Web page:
Atelier KempeThill’s design thus originated with the idea that the new building would be positioned visibly and offensively with respect to the old building as befits a representative the new parliament building of the German Speaking Community in Eupen, Belgium.
As a result of the nature of the hill on which the “sanatorium” stands, it was possible to position the new building directly in front of it through a simple reshaping of the terrain. Seen from the outside, the already existing building is not simply combined with a new building but instead enters into coherent synthesis with it.
The new building forms an optical plinth for the “sanatorium,” which emphasizes its solitary appearance architecturally and symbolically. The roof and the exterior walls are completely covered with sedum plants. This results in the creation of the impression of a large “flower pillow” in front of the entrance to the entire complex, which generates an inviting atmosphere.
This “landscape object” counters the naturally appearing nature of the park with the seemingly staged nature of an overgrown minimalist object. The new building is thus both a part of the landscape as well as a contrast to it. In the variant to be realized, the new building had to be reduced in size due to budget constraints.
In its extension, a broad flight of steps is situated directly across from the main entrance to the old building. As a result, the landscape character of the new building is somewhat decreased and what is created instead is an object. The flight of steps takes up the axial symmetry of the sanatorium to a certain extent and thus links it architecturally with the landscape and the new building.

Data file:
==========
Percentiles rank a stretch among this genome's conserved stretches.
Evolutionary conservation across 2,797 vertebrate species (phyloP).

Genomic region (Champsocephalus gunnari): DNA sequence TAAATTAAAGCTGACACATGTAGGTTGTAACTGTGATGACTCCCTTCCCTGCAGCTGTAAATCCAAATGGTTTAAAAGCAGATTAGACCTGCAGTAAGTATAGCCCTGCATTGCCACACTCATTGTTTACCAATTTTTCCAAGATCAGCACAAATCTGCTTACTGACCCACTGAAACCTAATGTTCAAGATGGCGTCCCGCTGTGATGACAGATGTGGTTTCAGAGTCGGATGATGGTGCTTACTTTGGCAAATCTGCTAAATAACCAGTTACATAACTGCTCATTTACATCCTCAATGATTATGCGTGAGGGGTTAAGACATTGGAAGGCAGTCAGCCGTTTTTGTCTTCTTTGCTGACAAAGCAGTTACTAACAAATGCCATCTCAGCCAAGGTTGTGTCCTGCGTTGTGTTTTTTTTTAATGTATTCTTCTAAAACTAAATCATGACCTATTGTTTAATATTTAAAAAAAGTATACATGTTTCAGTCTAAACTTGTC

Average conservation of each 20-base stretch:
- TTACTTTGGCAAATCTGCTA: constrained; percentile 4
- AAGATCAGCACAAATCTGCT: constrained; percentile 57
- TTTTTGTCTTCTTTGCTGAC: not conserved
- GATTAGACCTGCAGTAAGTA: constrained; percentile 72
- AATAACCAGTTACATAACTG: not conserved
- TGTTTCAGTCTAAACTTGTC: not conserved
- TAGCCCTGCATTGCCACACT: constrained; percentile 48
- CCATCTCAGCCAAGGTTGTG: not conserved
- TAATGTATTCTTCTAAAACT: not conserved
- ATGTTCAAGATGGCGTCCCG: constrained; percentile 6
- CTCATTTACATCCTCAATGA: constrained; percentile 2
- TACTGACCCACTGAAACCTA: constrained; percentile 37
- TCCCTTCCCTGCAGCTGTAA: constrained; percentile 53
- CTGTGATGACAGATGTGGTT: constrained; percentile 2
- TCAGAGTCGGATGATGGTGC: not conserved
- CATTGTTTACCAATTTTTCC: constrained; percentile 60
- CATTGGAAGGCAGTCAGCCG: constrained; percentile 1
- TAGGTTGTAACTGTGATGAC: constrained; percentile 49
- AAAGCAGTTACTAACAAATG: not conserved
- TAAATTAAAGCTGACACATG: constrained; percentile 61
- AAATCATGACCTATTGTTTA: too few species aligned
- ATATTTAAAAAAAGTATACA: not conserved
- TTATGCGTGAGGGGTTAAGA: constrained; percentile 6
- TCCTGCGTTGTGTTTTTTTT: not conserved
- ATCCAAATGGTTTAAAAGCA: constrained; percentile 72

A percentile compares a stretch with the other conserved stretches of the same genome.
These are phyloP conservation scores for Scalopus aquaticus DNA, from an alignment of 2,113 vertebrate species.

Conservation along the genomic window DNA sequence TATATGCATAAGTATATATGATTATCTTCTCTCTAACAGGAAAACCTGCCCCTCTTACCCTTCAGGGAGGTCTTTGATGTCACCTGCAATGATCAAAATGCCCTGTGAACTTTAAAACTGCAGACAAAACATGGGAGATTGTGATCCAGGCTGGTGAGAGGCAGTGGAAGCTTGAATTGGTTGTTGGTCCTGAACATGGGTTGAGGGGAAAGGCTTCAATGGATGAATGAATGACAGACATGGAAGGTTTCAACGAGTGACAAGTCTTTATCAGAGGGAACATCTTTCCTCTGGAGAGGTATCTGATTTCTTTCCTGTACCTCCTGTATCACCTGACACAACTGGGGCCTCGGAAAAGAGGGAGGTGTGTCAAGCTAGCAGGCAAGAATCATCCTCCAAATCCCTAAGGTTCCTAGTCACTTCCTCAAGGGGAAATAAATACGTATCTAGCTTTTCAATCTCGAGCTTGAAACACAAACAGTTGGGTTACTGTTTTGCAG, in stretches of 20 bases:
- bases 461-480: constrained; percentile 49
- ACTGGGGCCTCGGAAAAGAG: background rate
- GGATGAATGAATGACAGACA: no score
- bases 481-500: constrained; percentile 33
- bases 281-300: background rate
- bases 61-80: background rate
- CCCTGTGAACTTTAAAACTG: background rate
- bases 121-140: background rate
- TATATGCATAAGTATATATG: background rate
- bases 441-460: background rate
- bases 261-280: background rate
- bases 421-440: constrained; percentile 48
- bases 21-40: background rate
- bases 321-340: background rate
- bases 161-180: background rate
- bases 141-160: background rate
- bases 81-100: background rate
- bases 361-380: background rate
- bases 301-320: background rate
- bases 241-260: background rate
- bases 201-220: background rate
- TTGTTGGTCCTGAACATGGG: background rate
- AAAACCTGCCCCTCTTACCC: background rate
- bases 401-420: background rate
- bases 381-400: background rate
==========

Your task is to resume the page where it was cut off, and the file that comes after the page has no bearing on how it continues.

Adaptations also have to be found for the detailing of the roof as a whole, since as a result of the necessary thermal insulation, the position of the dormer windows is slightly shifted and their proportions change. Slate is used for the roofing in order to reflect the original roofing.
Beyond considerations of the materials used and the individual details, a larger conceptual problem is encountered: one of the requirements is very high energy efficiency in order to achieve low-energy standards, which, according to the most modern requirements, far exceed the original construction of the building and are supposed to be carefully integrated into the overall concept.
At least just as crucial for the perception of the new building is the spatial scenario of all reception and foyer areas of both the old and the new structures. The foyer is defined by a rigorously symmetrical spatial composition, which links the axial symmetry of the plenary hall and of the staircase with each other by means of large openings in the wall.
The foyer space thus provides a suitable and flexible framework for representative receptions, exhibitions, and the like. The large wall openings from the foyer to the hall are glazed and form a large picture window that allows a view from the foyer through the hall and into the park. This lends the space a bright and airy character, which is emphasized even more by a generous, central skylight and the multifaceted visual relationships that are created.
Location: Eupen, Belgium
Architect: Atelier Kempe Thill
Partners: Artau architectures
Project Team Atelier Kempe Thill: André Kempe, Oliver Thill, Saskia Hermanek, Ruud Smeelen, Daniela Bergmann, Laura Paschke, Tobias Windhus, Helen Webster, David van Eck, Andrius Raguotis, Martin Hättasch, Wojciech, Jakub Narloch, Giorgio Terraneo, Roel van der Zeeuw
Project Team Artau: Alice Scheen, Gaëtan Lejoly, Katrin Ossemann, François Laurent, Roland Coulon
Client: Parliament of the German-speaking community